The heavy one-timer by Greer beat UND goalie Zane McIntyre high on the right-side. The goal, scored at 11:20 of the second period, provided much-needed momentum for the Terriers.

“He works on his shot a lot,” said Eichel. “He’s got a great one-timer.”

The move has brought added energy to the top-six, with Greer’s explosiveness and creativity. It’s also put a top-six weapon in Robbie Baillargeon on the third line.

“Again, I thought it was a good combination; big, strong left winger who can skate, has good hands, can shoot the puck, can bring a physical element to that line,” said Quinn, “and he’s done a really good job.”

BU Hockey Headed Back to National Title Game

BU-UND Frozen Four Semifinals

By Ethan Leavitt
BU News Service

Terriers fans got a little more excitement than they bargained for, but they nonetheless got to witness the Boston University men’s hockey team defeat the University of North Dakota 5-3 in the Frozen Four semifinal on Thursday night at TD Garden. BU will take on Providence College in an all-Hockey East tilt in the National Championship game on Saturday.

Providence College defeated Nebraska Omaha, 4-1, in the first semifinal on Thursday. The Terriers will play for their sixth national title, having last won it in 2009.

Four different goal scorer got in the act for the Terriers, including Jack Eichel, who tallied three points.

Eichel opened the scoring with his 25th goal of the season and potted a crucial empty netter in the final seconds of the third period. He additionally assisted on freshman A.J. Greer’s second period marker. Senior Cason Hohmann recorded two assists while freshman Brien Diffley also posted a pair of helpers. Sophomore Doyle Somerby scored his first goal of the season. Ten Terriers scored at least one point tonight.

Junior Matt O’Connor stopped 36 shots, including 27 in the final two periods.

It was a wild finish, as North Dakota almost erased a three-goal third-period deficit. UND outshot BU 14-7 in the third period and 39-28 for the game, but the Terriers remained resilient and Eichel sealed the deal with a long-range empty-net goal.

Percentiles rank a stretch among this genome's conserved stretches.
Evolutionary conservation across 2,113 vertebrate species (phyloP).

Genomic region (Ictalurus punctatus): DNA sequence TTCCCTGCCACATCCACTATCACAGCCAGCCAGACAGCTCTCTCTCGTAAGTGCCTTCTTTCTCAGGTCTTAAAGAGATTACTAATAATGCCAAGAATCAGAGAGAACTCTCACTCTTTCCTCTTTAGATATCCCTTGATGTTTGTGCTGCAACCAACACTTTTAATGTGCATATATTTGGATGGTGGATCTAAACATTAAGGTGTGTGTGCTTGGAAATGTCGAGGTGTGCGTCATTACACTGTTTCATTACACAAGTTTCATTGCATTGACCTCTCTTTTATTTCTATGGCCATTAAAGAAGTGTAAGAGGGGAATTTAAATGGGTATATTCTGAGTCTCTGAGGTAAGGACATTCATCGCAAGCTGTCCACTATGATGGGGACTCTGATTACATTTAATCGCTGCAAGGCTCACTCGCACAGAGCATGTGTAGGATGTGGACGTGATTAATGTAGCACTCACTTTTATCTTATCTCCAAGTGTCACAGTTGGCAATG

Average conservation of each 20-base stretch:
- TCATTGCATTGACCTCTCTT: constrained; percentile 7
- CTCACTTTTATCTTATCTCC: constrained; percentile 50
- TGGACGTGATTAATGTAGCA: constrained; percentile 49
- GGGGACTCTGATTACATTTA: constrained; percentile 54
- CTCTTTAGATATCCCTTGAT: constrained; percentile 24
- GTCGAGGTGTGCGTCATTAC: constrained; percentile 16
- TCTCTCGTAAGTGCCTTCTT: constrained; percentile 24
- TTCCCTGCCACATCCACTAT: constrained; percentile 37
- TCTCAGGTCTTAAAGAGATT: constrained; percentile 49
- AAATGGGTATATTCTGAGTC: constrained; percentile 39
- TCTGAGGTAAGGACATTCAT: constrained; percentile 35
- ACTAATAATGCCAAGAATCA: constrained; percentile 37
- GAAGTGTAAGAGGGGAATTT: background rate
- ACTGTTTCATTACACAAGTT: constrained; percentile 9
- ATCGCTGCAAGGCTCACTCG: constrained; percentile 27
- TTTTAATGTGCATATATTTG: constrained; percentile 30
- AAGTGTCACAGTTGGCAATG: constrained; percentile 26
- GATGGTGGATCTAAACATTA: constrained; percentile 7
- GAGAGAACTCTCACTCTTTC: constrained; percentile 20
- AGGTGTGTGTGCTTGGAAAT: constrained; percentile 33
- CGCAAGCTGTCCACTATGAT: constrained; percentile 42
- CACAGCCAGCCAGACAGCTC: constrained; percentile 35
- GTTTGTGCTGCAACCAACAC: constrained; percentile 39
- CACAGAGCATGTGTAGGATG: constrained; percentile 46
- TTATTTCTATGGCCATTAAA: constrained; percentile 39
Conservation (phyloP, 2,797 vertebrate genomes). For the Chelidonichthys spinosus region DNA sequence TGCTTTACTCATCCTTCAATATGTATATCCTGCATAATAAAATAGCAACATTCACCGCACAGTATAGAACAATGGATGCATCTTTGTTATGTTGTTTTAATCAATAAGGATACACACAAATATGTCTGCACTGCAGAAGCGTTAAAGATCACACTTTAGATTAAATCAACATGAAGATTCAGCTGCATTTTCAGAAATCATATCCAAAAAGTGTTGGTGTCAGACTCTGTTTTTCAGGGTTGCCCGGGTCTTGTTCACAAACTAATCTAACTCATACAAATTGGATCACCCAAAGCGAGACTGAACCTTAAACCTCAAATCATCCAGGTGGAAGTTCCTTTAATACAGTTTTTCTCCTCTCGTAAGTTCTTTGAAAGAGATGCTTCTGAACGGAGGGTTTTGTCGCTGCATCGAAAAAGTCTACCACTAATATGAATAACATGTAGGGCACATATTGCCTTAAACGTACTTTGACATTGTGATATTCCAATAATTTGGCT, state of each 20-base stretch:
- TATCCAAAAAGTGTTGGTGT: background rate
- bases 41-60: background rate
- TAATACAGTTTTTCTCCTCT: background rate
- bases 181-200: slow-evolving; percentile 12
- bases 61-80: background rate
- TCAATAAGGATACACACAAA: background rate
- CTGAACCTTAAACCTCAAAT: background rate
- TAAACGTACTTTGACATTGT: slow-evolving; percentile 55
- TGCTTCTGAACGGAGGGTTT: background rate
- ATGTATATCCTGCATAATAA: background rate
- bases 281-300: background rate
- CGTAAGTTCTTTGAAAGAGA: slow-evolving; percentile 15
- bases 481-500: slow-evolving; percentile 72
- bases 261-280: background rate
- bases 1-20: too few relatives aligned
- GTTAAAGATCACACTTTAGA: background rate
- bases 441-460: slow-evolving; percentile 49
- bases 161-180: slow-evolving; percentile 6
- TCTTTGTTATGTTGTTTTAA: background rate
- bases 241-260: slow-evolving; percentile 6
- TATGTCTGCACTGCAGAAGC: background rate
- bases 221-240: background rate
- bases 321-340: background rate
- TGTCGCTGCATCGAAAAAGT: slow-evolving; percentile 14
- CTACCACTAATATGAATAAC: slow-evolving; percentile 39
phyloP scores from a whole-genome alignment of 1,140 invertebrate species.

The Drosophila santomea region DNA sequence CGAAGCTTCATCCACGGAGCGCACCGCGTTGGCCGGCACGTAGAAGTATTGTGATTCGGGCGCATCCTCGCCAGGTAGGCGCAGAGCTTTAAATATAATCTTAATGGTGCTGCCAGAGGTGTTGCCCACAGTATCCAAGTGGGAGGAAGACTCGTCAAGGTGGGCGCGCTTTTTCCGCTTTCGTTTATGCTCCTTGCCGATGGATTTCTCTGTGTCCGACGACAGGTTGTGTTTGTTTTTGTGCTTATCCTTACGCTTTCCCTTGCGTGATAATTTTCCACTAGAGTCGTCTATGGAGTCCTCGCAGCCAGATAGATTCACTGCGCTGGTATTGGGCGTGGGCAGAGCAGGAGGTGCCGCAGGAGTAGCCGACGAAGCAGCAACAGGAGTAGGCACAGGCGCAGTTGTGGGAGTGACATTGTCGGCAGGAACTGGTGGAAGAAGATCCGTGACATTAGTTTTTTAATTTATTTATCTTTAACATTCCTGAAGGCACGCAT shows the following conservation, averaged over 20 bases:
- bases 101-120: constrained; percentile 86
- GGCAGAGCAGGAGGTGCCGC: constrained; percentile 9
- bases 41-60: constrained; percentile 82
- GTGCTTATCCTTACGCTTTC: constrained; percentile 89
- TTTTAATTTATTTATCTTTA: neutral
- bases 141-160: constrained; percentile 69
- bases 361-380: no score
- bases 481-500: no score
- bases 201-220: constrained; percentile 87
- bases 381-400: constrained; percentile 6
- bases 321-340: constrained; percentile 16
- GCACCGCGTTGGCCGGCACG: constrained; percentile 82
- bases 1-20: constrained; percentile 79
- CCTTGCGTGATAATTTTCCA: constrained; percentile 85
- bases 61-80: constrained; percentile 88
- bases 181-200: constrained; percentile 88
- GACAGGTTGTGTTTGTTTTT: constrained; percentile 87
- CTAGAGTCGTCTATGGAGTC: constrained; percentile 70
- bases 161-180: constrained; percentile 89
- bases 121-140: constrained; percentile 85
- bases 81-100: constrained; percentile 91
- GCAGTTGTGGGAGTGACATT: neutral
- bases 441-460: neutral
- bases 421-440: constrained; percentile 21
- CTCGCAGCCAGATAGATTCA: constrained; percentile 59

The Terriers controlled play in the early going and held a 7-2 lead in shots through the first 13 minutes. They were able to get their first marker five minutes into the game. Junior Ahti Oksanen set a screen in front of UND goalie Zane McIntyre as a shot came from the point. The puck then bounced to Eichel, who deposited the rebound into the open net.

Play started to shift toward the BU end of the ice for the rest of the game. However, and O’Connor was called upon to make plenty of key saves to keep the Terriers on top.

Freshman Brandon Hickey drew a boarding call late in the opening frame and took advantage on the ensuing power play. Hohmann dished the puck back to Hickey at the left point, who blasted the shot through McIntyre’s legs for his sixth goal of the season.

UND had a power play to start the second period and capitalized when Luke Johnson rifled a snap shot just under the crossbar to cut the deficit to 2-1.

Moments later, Greer regained the two-goal advantage for the Terriers at the 11:20 mark of the second stanza. Eichel slid a perfect pass for Greer, who stepped into it in stride and one-timed the puck past McIntyre for his third goal of the season.

Somerby made it 4-1 with 6:50 to play in the middle period. He got the puck along the left half-wall and sent a bad-angle shot towards the goal. The puck found its way through two Terriers in front of McIntyre and into the back of the net.

UND nearly mounted a comeback in the third period, beginning with a rare gaffe by O’Connor. He misjudged a dump-in and allowed Troy Stecher to put the puck in the open net for a shorthanded goal at the 7:50 mark. Connor Gaarder then scored on a power play to cut the BU lead to 4-3. After senior Evan Rodrigues and Stephan Pattyn received matching minors with 1:33 to play, UND pulled McIntyre in favor of an extra attacker. It did not come to fruition for them, as Eichel got the puck just inside his own blue line and calmly sent it the length of the ice into the empty net.

BU is playing in its 11th NCAA Championship game. Saturday’s Championship game will be the first all-Hockey East final since 1999.





Transition to Forward Pays Dividends for Oksanen, BU

Ahti Oksanen scored 24 goals for BU in the 2014-15 season, his first as a forward.
Ahti Oksanen scored 24 goals for BU in the 2014-15 season, his first as a forward.

By Pat O’Rourke
BU News Service

Ahti Oksanen hadn’t skated at the forward position since he 10 years old. And when David Quinn decided to move the Finnish defenseman up to left wing, it was initially met with resistance.

“He didn’t react with a huge smile,” said Quinn. “There was definitely some reluctance on his part. I had to do some convincing and arm twisting.”

Oksanen was coming off a strong sophomore season for a BU team that won just 10 games. Putting up 24 points in 35 games, he tied for the team lead with 17 assists while ranking third on the team with 55 blocked shots.

“It was a huge change for me,” said Oksanen. “It practiced the whole summer as a [defenseman]. I still believed I’d play defense here at BU.”